ican Baptists in favor of home missions. AcIn money to distribute tracts among the destitute, including one edition of

cordingly a society was virtually formed in New tracts in the langunge of the Sandwich

York, a constitution, subject to future revision, Islands, $.300 to Greece, $500 to France,

adopted, and an executive committee appointed. $100 to Russia, and over $2,000 to the

The committee was organized by the election of western states,

86,005 10

Williain Colgate, Esg. Treasurer, William R.

Williams, Esq. Recording Secretary, both of Total,

$12,378 99

New York; and Rev. Jonathan Going, of MassaDuring this time the society has lost by fire

chusells, Corresponding Secretary. A commitabout $2,500, and as much more by other losses. circular, stating the object of the contemplated

tee were at the same time instructed to issue a The committee feel grateful for having been society, with the reasons for its formation, and made the instrument of doing so much to enlight- including the proposed constitution; and also to en the heathen, to warn the protigate, to comfort invite the meeting of a convention in the city of the afflicted, and to bring divine truth to bear

New York, on the 27th day of April, for the pur• upon the consciences of men.

pose of formally organizing the society.

Miscellanies.

DIAKS OF BORNEO.

course with the people, and distributed many

books and tracts among the Chinese and Malays SOME extracts from the communications of Mr. whom he found there. Of the Chinese there may Medhurst, respecting the character and state of be about 25,000; and the Malays are quite the population of Borneo, and the prospect there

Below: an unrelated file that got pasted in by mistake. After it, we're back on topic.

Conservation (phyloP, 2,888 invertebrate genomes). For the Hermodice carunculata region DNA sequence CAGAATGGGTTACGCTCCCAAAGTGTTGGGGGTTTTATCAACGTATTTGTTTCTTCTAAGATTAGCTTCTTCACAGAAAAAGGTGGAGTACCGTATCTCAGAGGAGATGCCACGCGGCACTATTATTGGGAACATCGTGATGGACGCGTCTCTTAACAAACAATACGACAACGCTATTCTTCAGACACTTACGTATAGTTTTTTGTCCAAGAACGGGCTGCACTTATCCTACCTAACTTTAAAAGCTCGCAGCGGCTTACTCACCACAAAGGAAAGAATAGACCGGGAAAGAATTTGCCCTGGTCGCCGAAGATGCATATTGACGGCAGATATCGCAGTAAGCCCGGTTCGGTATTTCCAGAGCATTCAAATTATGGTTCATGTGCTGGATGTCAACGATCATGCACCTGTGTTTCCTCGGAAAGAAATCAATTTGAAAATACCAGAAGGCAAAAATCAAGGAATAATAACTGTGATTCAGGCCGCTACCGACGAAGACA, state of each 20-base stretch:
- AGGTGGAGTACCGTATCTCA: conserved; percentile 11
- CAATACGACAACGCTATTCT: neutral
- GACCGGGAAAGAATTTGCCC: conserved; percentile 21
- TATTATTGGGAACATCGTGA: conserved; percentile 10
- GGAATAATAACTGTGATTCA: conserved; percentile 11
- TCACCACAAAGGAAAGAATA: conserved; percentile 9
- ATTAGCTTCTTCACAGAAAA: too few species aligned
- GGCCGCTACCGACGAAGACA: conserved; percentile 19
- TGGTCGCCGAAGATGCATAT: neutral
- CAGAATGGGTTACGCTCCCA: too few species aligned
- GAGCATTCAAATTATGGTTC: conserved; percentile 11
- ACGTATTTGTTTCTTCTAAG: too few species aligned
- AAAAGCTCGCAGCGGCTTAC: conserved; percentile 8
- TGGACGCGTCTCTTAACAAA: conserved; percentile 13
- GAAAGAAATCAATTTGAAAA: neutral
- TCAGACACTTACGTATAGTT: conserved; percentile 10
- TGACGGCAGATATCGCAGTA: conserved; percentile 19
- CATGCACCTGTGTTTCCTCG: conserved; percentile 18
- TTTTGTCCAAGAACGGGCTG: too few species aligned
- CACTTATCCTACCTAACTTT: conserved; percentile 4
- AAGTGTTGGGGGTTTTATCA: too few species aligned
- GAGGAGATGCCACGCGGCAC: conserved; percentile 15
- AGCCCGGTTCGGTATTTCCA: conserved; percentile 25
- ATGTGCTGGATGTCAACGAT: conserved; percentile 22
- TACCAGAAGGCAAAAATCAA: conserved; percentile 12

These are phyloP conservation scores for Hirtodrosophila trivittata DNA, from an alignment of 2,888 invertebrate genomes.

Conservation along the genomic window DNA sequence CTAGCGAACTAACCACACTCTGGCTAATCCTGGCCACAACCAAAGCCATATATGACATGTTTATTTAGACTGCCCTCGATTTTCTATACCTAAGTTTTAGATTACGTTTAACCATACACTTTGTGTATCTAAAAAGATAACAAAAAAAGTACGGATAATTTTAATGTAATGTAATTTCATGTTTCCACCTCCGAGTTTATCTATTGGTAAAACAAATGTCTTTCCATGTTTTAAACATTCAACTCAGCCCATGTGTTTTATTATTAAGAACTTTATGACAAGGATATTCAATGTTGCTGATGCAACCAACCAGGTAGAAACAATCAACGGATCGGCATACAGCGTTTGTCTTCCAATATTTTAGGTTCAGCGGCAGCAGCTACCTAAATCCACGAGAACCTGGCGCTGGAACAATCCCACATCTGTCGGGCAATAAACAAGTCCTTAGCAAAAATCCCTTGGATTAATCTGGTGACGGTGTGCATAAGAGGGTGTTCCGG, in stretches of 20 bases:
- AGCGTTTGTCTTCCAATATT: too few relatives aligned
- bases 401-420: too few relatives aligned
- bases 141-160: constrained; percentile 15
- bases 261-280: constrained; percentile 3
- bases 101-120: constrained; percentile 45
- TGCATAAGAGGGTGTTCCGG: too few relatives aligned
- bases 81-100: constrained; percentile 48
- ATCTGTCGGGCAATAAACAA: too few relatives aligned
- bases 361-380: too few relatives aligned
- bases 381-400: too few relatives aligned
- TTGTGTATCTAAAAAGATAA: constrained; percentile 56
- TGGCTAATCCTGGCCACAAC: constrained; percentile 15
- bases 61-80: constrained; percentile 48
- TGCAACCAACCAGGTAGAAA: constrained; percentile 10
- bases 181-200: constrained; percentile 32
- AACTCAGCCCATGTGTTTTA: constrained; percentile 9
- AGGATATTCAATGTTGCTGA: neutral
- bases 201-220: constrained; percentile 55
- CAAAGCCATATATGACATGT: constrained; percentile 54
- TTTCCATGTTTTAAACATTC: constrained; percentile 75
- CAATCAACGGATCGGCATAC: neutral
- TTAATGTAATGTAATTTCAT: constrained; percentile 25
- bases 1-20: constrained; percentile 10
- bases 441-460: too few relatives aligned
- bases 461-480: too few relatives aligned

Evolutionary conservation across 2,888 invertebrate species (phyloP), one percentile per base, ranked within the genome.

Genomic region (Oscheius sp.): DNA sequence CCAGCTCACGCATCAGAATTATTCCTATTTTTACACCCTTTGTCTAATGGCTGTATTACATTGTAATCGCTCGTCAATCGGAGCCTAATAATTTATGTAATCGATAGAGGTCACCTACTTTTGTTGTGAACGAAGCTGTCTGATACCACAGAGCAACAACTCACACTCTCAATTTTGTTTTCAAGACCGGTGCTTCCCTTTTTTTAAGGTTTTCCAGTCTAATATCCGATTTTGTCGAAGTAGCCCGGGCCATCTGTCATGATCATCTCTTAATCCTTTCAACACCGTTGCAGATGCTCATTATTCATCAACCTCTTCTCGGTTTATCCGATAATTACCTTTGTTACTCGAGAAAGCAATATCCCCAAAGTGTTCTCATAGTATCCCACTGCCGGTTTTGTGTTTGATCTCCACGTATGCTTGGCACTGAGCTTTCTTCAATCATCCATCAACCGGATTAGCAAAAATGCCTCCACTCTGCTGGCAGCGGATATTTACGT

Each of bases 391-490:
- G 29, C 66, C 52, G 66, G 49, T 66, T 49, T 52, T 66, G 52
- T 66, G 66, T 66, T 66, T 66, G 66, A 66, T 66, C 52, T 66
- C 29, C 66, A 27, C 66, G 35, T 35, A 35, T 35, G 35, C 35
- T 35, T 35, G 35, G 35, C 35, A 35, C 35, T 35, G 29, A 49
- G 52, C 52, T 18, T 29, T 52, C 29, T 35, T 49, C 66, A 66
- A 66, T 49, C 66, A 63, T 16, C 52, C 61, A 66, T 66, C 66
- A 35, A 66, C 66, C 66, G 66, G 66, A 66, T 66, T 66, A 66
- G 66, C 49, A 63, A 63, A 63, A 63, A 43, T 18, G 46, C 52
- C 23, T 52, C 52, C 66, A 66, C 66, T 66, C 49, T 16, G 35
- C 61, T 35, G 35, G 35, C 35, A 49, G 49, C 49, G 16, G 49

numerous on many of the large rivers. The was that a missionary would be received there, Diaks, or Dayakkers, constitute the mass of the were inserted in vol. xxvi, p. 291. These re- population, occupying all the interior, of this and marks of Mr. M. were written about the close of many other islands. the year 1828, while on a visit to the western A somewhat extended account of these Diaks coast of that island, where he had free inter- ' has been published in the New York Obgerver,

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prepared from the journal of Mr. Dalton, insert- || pitiate as a head. A Diak who has taken many ed in the Singapore Chronicle, by Mr. Abeel, heads, may be immediately known from others

who have not been so fortunate

he comes into missionary of the Board, now on an exploring the presence of the rajah and takes bis station lour in southeastern Asia and the adjacent without hesitation, whilst an inferior person is islands. Mr. D. is said to have penetrated fur- glad to creep into any corner to escape notice. ther into the interior of Borneo than any other

Mr. D. mentions a singularly degraded race in European who has lived to retum. His more

the northern part of Borneo. important statements relating to the character and habits of the people accord with those of Further towards the north of Borneo, are to be Mr. Medhurst, and are of a truly horrid charac.